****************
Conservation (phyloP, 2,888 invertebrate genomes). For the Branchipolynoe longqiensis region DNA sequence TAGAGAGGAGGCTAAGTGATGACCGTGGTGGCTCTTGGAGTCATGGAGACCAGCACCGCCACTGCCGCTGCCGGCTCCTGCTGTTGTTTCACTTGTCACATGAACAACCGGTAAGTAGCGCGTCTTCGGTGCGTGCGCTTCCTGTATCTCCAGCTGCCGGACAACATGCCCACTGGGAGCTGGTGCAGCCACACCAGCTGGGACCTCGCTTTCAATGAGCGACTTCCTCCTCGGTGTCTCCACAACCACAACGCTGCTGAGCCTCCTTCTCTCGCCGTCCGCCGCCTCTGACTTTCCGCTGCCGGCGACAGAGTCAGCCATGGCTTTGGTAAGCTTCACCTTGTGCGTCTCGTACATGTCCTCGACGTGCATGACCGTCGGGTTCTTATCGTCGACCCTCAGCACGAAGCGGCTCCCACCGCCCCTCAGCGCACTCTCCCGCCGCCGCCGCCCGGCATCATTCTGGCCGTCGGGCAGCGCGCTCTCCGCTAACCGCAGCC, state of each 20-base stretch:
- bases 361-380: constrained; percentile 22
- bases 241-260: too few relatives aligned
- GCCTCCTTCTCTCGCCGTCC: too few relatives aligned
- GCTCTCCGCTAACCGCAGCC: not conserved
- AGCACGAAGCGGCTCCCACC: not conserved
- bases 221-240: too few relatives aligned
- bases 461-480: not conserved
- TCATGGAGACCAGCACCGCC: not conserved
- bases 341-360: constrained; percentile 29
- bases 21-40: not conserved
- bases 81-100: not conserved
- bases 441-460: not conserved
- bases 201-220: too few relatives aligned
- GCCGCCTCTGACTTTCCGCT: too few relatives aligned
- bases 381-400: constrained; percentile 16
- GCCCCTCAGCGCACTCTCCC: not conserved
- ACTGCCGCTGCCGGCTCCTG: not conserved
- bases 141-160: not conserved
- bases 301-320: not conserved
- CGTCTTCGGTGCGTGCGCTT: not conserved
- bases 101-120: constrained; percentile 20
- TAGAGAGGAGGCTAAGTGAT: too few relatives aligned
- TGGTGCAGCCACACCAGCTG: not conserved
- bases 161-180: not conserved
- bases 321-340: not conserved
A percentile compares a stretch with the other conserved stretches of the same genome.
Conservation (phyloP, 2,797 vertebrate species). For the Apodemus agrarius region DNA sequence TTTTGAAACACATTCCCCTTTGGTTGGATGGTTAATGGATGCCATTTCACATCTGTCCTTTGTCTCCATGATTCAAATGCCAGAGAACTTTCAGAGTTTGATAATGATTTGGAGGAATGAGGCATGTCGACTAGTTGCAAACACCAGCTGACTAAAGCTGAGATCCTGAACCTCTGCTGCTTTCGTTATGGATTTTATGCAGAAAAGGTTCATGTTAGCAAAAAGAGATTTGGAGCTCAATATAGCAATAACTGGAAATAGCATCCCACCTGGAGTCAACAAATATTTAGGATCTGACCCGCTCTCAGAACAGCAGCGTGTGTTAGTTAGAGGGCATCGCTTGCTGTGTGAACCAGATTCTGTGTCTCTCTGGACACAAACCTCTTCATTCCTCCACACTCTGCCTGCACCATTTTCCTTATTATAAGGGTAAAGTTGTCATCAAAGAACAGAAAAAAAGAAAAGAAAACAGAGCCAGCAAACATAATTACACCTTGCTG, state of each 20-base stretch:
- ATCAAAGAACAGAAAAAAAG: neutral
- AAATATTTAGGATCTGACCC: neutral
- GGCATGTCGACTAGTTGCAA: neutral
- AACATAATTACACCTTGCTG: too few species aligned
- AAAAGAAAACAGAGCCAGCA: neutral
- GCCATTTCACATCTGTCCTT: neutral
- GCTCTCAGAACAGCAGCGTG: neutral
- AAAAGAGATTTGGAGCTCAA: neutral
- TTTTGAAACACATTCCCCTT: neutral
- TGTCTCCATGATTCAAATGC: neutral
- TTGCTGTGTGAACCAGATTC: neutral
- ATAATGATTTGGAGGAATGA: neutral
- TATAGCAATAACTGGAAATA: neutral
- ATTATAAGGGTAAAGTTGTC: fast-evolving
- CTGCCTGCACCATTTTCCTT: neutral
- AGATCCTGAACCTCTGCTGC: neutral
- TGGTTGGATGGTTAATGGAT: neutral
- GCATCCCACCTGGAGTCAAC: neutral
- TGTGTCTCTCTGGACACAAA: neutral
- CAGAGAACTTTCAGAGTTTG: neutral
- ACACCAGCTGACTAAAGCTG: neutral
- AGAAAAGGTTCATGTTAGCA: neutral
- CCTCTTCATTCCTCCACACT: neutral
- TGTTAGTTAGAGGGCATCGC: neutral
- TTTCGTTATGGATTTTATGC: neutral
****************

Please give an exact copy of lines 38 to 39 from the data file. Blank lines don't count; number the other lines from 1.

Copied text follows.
- TGTCTCCATGATTCAAATGC: neutral
- TTGCTGTGTGAACCAGATTC: neutral